Underscoring just how segregated our public education system remains some 65 years after Brown v. Board of Education, New York City’s most selective public high school made headlines — and not the good kind — when it announced that it offered seven of 900 available slots for the Class of 2023 to black students.
The numbers at Stuyvesant High School mirror those at many of the city’s elite schools. In fact, in New York City and in districts across the country, the problem is getting worse, not better.
There are a variety of reasons why U.S. schools are becoming more segregated, many of which have more to do with community histories and residential patterns than they do with the schools themselves. The causes are particularly complex in New York, one of the nation’s most segregated school systems, and include a contentious, decades-old specialized admissions test that was originally intended as a tool to level the playing field.
There’s even less consensus when it comes to solutions to school segregation. The issue is so divisive in New York, for instance, that leading officials like Gov. Andrew Cuomo and Rep. Alexandria Ocasio-Cortez have declined to take a position on Mayor Bill de Blasio’s proposal to reform the admissions process for the city’s specialized high schools.
Elsewhere, politicians and parents decry rising segregation while dismissing their own roles in keeping schools segregated. It’s almost as if we’ve returned to the days of “separate but equal” — wherein political leaders find it easier to advocate for increased funding to some schools, predominantly low-income and minority schools, rather than call for all schools to have integrated student bodies.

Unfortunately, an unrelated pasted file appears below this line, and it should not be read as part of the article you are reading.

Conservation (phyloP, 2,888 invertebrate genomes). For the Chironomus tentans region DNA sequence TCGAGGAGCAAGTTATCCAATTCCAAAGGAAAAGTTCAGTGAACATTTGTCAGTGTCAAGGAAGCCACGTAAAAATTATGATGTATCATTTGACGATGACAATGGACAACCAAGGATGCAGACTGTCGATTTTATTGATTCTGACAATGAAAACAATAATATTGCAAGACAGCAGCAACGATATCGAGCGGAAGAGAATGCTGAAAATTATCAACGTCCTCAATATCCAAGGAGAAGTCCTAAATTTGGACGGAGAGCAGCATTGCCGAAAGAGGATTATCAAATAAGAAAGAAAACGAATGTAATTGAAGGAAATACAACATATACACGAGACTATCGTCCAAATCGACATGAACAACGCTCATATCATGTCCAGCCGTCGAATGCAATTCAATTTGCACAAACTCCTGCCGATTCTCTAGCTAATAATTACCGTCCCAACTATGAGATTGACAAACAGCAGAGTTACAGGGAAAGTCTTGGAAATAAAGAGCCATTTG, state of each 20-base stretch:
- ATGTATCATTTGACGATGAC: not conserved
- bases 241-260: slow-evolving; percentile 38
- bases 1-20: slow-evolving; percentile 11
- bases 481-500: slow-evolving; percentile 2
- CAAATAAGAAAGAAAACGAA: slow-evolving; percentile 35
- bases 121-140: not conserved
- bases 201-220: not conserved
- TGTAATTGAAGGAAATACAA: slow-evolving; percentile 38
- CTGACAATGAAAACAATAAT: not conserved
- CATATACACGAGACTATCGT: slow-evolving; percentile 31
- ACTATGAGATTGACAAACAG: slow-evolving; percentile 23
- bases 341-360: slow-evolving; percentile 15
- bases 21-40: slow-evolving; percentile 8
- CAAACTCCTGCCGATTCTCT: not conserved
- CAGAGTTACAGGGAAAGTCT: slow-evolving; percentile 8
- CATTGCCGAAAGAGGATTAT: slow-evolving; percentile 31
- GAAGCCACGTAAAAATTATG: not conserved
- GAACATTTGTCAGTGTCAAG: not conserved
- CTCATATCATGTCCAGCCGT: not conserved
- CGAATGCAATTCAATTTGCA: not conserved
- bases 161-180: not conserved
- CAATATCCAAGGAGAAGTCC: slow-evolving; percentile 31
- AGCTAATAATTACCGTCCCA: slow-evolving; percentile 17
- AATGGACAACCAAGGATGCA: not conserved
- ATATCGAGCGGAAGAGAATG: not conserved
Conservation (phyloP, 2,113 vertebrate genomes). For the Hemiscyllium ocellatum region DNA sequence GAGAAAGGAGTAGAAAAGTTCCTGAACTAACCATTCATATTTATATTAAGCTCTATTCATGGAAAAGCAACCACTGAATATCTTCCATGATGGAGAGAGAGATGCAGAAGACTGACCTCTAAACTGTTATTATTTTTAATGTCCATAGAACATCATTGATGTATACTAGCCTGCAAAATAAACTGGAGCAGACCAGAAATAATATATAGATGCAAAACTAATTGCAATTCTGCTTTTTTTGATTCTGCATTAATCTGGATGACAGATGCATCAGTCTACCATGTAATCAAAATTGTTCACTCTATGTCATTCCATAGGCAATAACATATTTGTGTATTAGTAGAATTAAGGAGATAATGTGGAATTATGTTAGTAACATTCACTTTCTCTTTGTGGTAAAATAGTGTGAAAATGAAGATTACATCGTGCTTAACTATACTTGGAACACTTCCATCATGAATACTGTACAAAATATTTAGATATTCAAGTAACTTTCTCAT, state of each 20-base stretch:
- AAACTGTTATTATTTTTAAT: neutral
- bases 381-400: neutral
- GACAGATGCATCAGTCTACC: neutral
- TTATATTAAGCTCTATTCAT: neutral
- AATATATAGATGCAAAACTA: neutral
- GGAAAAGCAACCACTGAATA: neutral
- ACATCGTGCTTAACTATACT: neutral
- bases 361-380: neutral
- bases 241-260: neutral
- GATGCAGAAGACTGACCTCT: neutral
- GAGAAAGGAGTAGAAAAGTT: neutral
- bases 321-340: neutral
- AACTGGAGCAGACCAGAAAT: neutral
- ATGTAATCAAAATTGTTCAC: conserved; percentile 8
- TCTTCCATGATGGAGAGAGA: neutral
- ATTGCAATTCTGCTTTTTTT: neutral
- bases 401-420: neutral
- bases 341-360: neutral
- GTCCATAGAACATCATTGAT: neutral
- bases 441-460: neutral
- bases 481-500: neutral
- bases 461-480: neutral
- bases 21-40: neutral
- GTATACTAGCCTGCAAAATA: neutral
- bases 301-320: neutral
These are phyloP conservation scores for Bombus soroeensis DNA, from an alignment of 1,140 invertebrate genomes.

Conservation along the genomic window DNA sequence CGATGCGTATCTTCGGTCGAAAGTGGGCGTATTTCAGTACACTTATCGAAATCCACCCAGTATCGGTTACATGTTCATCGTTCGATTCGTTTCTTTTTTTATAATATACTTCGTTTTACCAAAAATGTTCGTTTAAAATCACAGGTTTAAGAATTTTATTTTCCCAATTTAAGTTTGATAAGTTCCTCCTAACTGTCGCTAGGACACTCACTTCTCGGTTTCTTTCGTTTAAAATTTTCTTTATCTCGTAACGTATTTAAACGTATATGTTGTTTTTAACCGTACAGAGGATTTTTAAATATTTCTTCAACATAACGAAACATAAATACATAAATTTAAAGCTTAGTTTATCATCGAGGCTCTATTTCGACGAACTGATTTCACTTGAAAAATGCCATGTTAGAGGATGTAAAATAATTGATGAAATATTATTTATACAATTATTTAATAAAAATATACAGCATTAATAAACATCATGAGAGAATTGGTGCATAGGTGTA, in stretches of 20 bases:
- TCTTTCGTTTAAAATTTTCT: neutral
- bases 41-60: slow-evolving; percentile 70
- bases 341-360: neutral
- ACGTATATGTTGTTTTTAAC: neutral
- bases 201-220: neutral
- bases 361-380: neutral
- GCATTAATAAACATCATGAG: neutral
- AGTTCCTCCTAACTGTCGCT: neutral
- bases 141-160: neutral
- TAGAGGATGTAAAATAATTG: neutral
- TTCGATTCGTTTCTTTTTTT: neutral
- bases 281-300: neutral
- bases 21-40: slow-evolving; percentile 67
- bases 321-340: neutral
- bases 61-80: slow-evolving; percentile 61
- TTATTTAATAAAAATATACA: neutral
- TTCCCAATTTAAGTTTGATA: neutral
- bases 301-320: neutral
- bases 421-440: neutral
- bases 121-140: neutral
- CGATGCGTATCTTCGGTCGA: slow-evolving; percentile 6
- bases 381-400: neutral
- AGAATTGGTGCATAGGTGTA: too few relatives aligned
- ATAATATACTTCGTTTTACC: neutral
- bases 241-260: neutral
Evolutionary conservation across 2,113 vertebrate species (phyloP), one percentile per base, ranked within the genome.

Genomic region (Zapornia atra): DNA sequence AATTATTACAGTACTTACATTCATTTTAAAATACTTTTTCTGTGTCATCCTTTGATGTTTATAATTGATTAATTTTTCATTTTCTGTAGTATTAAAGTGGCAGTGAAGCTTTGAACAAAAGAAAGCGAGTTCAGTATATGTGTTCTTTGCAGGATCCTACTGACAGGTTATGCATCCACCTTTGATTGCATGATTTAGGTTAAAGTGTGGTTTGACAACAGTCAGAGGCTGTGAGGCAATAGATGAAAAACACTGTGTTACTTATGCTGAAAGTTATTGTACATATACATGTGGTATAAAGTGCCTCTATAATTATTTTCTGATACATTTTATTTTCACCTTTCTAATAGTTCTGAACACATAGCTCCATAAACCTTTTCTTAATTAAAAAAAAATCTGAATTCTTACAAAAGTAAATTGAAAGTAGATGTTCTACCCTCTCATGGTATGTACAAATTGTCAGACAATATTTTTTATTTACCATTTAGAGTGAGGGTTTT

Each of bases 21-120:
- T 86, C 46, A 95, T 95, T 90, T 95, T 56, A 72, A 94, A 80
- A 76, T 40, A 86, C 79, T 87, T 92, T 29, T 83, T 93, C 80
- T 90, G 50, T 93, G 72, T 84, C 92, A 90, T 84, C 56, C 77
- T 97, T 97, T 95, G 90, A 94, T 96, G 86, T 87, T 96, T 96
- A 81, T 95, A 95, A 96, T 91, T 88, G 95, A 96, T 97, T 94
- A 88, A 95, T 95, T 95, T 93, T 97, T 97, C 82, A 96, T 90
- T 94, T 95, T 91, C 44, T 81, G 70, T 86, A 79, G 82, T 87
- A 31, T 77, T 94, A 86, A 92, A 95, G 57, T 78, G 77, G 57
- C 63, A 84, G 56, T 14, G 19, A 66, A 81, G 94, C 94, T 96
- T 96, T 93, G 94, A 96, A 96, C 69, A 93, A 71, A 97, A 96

Charter schools are squarely at the center of many of these debates, in part because studies show that charters tend to be more segregated for low-income students and students of color than traditional public schools. But this observation, while certainly true historically, paints a misleading picture of the sector as a whole, wrongly framing charter schools as exclusionary by nature and design.
The truth is that charter schools hold tremendous, untapped potential to serve as engines of diversity and inclusion. The flexibility of the charter school model, and the fact that charters are typically built from scratch, arguably makes charters better suited to fostering integration than traditional district schools, which have constraints on whom they can enroll.
So how do we ensure that charters support integration rather than exacerbate segregation, as they often do now? It starts with shifting our focus away from individual schools and school leaders, and toward what really shapes charter school enrollment in the first place: state policies.
Long before families decide whether to apply to a given charter school, a host of decisions are made by state lawmakers and charter authorizers about where schools can locate, whom they are allowed to serve, what services they must provide, and the types of recruitment efforts they pursue. These decisions have real, profound impacts on the makeup of the student body at charter schools.